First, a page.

Discover the cosmos! Each day a different image or photograph of our fascinating universe is featured, along with a brief explanation written by a professional astronomer.
2016 February 18
Explanation: On February 17 at 5:45pm JST this H-IIA rocket blasted skyward from JAXA's Tanegashima Space Center located off the southern coast of Japan, planet Earth. Onboard was the ASTRO-H X-ray astronomy satellite, now in orbit. Designed to explore the extreme cosmos from black holes to massive galaxy clusters, the satellite observatory is equipped with four cutting-edge X-ray telescopes and instruments sensitive to photon energies from 300 to 600,000 electron volts. By comparison, visible light photon energies are 2 to 3 electron volts. Following a tradition of renaming satellites after their successful launch, ASTRO-H has been newly dubbed "Hitomi", inspired by an ancient legend of dragons. Hitomi means "the pupil of the eye".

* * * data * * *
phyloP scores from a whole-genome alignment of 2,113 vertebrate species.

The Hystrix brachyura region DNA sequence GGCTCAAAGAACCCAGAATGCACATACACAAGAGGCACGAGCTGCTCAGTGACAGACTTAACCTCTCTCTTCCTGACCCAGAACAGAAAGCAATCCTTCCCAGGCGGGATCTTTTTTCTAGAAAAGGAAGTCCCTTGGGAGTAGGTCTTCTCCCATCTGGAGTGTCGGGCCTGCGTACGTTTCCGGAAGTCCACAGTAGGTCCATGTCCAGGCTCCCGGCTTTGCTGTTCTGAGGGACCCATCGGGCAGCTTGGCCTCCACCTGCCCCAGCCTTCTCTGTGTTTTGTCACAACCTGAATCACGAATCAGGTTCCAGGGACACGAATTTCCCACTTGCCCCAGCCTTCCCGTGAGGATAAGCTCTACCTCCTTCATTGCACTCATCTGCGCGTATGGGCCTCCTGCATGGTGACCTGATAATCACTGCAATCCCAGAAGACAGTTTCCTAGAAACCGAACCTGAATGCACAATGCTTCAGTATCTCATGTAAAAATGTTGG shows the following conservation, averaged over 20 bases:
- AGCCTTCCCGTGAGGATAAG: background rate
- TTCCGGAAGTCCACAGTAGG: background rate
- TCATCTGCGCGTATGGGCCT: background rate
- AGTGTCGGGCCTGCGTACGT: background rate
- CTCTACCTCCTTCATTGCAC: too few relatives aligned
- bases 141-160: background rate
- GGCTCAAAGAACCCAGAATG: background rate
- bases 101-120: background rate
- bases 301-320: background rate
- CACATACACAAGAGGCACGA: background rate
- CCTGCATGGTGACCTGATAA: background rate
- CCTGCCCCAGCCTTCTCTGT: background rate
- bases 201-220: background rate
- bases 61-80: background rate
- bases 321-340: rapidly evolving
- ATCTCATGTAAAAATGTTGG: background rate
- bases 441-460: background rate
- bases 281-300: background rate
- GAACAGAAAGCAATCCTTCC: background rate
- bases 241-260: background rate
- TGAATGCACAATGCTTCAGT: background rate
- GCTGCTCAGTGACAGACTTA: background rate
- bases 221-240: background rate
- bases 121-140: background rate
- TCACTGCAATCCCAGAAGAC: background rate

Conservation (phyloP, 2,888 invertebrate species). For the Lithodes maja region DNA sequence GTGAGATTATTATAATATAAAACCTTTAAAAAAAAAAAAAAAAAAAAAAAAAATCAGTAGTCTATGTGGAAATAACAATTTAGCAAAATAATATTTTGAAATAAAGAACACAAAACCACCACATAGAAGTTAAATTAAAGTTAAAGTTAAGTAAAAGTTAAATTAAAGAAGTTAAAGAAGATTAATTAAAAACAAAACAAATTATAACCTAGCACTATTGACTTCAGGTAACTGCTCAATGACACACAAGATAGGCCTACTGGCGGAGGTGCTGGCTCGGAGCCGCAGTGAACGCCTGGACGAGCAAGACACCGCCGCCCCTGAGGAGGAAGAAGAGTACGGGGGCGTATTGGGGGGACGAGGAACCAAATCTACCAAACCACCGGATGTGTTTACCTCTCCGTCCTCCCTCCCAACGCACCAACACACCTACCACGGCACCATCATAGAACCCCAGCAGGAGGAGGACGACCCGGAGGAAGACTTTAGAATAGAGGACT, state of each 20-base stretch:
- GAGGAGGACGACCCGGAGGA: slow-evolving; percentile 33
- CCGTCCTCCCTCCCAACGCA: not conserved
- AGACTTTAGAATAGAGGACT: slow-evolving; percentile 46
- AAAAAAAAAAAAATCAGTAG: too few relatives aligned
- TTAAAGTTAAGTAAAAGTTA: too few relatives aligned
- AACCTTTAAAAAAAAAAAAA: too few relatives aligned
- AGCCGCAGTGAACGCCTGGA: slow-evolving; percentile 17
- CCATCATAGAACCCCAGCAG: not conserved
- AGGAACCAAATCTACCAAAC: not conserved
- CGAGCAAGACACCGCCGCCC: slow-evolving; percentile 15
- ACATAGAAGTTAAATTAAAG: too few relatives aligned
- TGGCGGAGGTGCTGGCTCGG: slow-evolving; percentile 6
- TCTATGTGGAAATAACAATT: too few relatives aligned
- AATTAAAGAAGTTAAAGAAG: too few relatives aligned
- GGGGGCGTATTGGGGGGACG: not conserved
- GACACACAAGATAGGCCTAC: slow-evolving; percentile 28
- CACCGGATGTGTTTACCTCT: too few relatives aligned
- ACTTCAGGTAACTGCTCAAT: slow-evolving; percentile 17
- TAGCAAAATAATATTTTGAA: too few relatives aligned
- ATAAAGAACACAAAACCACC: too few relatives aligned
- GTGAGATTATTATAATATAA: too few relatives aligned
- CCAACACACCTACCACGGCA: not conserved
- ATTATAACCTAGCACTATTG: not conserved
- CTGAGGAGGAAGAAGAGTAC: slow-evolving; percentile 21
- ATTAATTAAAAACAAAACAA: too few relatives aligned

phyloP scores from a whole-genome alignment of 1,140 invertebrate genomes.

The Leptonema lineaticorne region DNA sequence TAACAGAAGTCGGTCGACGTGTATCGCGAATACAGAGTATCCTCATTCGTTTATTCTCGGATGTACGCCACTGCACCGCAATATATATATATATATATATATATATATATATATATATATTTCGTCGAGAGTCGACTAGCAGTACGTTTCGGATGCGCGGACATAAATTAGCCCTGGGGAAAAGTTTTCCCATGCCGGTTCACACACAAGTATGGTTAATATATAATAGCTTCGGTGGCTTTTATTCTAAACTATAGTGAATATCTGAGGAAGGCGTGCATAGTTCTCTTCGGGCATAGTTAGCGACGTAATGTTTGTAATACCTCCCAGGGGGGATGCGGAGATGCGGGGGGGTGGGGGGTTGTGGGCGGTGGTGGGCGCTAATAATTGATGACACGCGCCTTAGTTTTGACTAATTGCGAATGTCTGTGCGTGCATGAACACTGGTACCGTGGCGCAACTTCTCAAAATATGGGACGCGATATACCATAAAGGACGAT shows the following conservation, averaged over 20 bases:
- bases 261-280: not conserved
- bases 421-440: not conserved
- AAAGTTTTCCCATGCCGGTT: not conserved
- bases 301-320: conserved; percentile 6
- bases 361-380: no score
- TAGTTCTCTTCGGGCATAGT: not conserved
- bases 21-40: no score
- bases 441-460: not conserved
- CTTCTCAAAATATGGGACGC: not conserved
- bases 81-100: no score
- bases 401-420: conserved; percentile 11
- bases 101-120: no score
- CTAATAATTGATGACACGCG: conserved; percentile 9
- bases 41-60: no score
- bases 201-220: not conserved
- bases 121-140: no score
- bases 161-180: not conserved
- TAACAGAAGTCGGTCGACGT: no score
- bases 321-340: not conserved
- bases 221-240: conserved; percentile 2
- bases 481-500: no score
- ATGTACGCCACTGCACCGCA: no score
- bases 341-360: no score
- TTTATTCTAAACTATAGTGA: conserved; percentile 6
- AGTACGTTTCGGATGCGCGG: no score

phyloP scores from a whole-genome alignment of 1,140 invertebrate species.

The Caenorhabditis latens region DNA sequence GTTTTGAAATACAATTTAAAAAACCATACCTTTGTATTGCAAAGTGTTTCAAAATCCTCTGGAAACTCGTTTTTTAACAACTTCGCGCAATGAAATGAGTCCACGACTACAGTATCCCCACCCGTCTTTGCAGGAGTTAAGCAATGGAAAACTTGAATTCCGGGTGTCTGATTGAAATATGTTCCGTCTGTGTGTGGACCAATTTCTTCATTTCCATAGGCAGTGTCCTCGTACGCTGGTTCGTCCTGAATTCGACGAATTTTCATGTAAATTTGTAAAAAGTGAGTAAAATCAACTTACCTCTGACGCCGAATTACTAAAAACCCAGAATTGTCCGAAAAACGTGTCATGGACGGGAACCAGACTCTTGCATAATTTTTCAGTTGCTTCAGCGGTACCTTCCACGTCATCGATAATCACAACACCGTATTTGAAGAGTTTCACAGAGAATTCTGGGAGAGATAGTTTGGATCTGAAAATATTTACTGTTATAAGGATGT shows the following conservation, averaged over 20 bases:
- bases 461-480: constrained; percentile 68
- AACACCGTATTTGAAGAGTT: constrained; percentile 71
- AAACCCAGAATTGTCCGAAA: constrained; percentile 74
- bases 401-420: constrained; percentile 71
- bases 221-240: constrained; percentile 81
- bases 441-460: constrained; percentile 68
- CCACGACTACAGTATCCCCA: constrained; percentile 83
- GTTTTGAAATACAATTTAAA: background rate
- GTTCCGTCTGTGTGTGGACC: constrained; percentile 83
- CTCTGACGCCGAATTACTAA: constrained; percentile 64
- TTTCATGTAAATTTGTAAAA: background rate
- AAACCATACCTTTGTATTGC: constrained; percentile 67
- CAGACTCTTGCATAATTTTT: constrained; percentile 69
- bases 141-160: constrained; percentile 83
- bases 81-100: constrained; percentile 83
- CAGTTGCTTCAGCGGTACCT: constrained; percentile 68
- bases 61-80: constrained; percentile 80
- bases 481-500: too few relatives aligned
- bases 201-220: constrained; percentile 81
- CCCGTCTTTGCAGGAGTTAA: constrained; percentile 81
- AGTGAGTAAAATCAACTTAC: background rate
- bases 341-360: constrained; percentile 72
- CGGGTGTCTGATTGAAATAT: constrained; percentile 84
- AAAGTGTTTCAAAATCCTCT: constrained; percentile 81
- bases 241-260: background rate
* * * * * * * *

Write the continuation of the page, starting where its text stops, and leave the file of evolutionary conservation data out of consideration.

Authors & editors:
Jerry Bonnell (UMCP)
NASA Official: Phillip Newman Specific rights apply.
A service of: ASD at NASA / GSFC
& Michigan Tech. U.